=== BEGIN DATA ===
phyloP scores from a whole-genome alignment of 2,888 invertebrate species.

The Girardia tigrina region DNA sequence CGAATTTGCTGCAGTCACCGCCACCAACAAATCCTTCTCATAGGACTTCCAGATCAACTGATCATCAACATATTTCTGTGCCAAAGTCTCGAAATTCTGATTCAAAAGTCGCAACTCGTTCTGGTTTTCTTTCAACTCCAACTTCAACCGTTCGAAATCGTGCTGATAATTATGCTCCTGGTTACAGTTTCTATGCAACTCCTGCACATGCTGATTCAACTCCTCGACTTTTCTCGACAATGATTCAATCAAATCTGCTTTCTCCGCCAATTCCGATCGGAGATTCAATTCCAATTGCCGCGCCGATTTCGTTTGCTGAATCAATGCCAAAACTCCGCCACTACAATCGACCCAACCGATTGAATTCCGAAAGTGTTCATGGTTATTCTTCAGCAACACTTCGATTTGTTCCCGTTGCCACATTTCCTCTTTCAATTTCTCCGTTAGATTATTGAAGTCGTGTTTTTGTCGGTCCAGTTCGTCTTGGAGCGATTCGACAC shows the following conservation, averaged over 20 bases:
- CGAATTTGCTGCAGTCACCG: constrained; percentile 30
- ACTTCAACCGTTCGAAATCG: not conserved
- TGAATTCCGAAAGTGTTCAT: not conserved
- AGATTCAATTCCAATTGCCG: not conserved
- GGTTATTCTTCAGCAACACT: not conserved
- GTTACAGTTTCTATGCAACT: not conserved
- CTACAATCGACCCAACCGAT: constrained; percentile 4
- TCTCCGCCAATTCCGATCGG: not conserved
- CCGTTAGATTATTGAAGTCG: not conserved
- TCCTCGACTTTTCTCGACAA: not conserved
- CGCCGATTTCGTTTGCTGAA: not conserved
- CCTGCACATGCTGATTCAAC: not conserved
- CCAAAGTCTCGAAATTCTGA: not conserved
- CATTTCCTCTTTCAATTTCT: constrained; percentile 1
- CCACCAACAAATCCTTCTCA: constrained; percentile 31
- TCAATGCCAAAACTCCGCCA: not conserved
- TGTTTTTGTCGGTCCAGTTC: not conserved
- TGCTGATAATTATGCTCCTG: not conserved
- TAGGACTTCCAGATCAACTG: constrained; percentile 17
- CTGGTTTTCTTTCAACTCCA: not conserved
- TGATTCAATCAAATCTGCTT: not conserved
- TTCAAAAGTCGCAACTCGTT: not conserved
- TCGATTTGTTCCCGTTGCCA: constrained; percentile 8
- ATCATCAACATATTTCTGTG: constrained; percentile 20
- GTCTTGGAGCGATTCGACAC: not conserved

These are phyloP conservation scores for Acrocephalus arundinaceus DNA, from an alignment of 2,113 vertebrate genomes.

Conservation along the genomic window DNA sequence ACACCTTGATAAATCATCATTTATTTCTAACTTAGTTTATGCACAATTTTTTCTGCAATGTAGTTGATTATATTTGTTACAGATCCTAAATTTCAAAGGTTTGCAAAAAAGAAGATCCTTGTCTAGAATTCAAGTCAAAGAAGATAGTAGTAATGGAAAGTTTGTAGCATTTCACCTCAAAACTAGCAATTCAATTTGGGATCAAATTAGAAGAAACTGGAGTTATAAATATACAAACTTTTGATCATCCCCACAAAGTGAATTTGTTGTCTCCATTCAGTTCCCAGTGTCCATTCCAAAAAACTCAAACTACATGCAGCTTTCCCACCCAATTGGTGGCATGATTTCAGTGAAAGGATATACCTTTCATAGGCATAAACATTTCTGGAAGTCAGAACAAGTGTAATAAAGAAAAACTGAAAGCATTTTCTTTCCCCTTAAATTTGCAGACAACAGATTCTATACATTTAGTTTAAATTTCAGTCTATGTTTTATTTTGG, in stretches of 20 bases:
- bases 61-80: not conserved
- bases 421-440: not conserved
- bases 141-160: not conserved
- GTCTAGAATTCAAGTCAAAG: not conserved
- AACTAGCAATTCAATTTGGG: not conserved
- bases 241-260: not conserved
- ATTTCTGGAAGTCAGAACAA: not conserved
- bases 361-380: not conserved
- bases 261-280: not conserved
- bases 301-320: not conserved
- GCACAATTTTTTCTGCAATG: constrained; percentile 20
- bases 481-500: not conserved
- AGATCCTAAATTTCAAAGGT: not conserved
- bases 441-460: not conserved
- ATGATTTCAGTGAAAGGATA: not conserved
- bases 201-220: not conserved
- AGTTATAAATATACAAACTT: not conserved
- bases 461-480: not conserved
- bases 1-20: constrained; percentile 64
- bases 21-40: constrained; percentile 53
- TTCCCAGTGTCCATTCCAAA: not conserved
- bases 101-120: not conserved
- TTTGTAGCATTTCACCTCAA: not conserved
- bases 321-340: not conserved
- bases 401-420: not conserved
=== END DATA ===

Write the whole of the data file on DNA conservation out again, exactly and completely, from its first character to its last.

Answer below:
phyloP scores from a whole-genome alignment of 2,888 invertebrate species.

The Girardia tigrina region DNA sequence CGAATTTGCTGCAGTCACCGCCACCAACAAATCCTTCTCATAGGACTTCCAGATCAACTGATCATCAACATATTTCTGTGCCAAAGTCTCGAAATTCTGATTCAAAAGTCGCAACTCGTTCTGGTTTTCTTTCAACTCCAACTTCAACCGTTCGAAATCGTGCTGATAATTATGCTCCTGGTTACAGTTTCTATGCAACTCCTGCACATGCTGATTCAACTCCTCGACTTTTCTCGACAATGATTCAATCAAATCTGCTTTCTCCGCCAATTCCGATCGGAGATTCAATTCCAATTGCCGCGCCGATTTCGTTTGCTGAATCAATGCCAAAACTCCGCCACTACAATCGACCCAACCGATTGAATTCCGAAAGTGTTCATGGTTATTCTTCAGCAACACTTCGATTTGTTCCCGTTGCCACATTTCCTCTTTCAATTTCTCCGTTAGATTATTGAAGTCGTGTTTTTGTCGGTCCAGTTCGTCTTGGAGCGATTCGACAC shows the following conservation, averaged over 20 bases:
- CGAATTTGCTGCAGTCACCG: constrained; percentile 30
- ACTTCAACCGTTCGAAATCG: not conserved
- TGAATTCCGAAAGTGTTCAT: not conserved
- AGATTCAATTCCAATTGCCG: not conserved
- GGTTATTCTTCAGCAACACT: not conserved
- GTTACAGTTTCTATGCAACT: not conserved
- CTACAATCGACCCAACCGAT: constrained; percentile 4
- TCTCCGCCAATTCCGATCGG: not conserved
- CCGTTAGATTATTGAAGTCG: not conserved
- TCCTCGACTTTTCTCGACAA: not conserved
- CGCCGATTTCGTTTGCTGAA: not conserved
- CCTGCACATGCTGATTCAAC: not conserved
- CCAAAGTCTCGAAATTCTGA: not conserved
- CATTTCCTCTTTCAATTTCT: constrained; percentile 1
- CCACCAACAAATCCTTCTCA: constrained; percentile 31
- TCAATGCCAAAACTCCGCCA: not conserved
- TGTTTTTGTCGGTCCAGTTC: not conserved
- TGCTGATAATTATGCTCCTG: not conserved
- TAGGACTTCCAGATCAACTG: constrained; percentile 17
- CTGGTTTTCTTTCAACTCCA: not conserved
- TGATTCAATCAAATCTGCTT: not conserved
- TTCAAAAGTCGCAACTCGTT: not conserved
- TCGATTTGTTCCCGTTGCCA: constrained; percentile 8
- ATCATCAACATATTTCTGTG: constrained; percentile 20
- GTCTTGGAGCGATTCGACAC: not conserved

These are phyloP conservation scores for Acrocephalus arundinaceus DNA, from an alignment of 2,113 vertebrate genomes.

Conservation along the genomic window DNA sequence ACACCTTGATAAATCATCATTTATTTCTAACTTAGTTTATGCACAATTTTTTCTGCAATGTAGTTGATTATATTTGTTACAGATCCTAAATTTCAAAGGTTTGCAAAAAAGAAGATCCTTGTCTAGAATTCAAGTCAAAGAAGATAGTAGTAATGGAAAGTTTGTAGCATTTCACCTCAAAACTAGCAATTCAATTTGGGATCAAATTAGAAGAAACTGGAGTTATAAATATACAAACTTTTGATCATCCCCACAAAGTGAATTTGTTGTCTCCATTCAGTTCCCAGTGTCCATTCCAAAAAACTCAAACTACATGCAGCTTTCCCACCCAATTGGTGGCATGATTTCAGTGAAAGGATATACCTTTCATAGGCATAAACATTTCTGGAAGTCAGAACAAGTGTAATAAAGAAAAACTGAAAGCATTTTCTTTCCCCTTAAATTTGCAGACAACAGATTCTATACATTTAGTTTAAATTTCAGTCTATGTTTTATTTTGG, in stretches of 20 bases:
- bases 61-80: not conserved
- bases 421-440: not conserved
- bases 141-160: not conserved
- GTCTAGAATTCAAGTCAAAG: not conserved
- AACTAGCAATTCAATTTGGG: not conserved
- bases 241-260: not conserved
- ATTTCTGGAAGTCAGAACAA: not conserved
- bases 361-380: not conserved
- bases 261-280: not conserved
- bases 301-320: not conserved
- GCACAATTTTTTCTGCAATG: constrained; percentile 20
- bases 481-500: not conserved
- AGATCCTAAATTTCAAAGGT: not conserved
- bases 441-460: not conserved
- ATGATTTCAGTGAAAGGATA: not conserved
- bases 201-220: not conserved
- AGTTATAAATATACAAACTT: not conserved
- bases 461-480: not conserved
- bases 1-20: constrained; percentile 64
- bases 21-40: constrained; percentile 53
- TTCCCAGTGTCCATTCCAAA: not conserved
- bases 101-120: not conserved
- TTTGTAGCATTTCACCTCAA: not conserved
- bases 321-340: not conserved
- bases 401-420: not conserved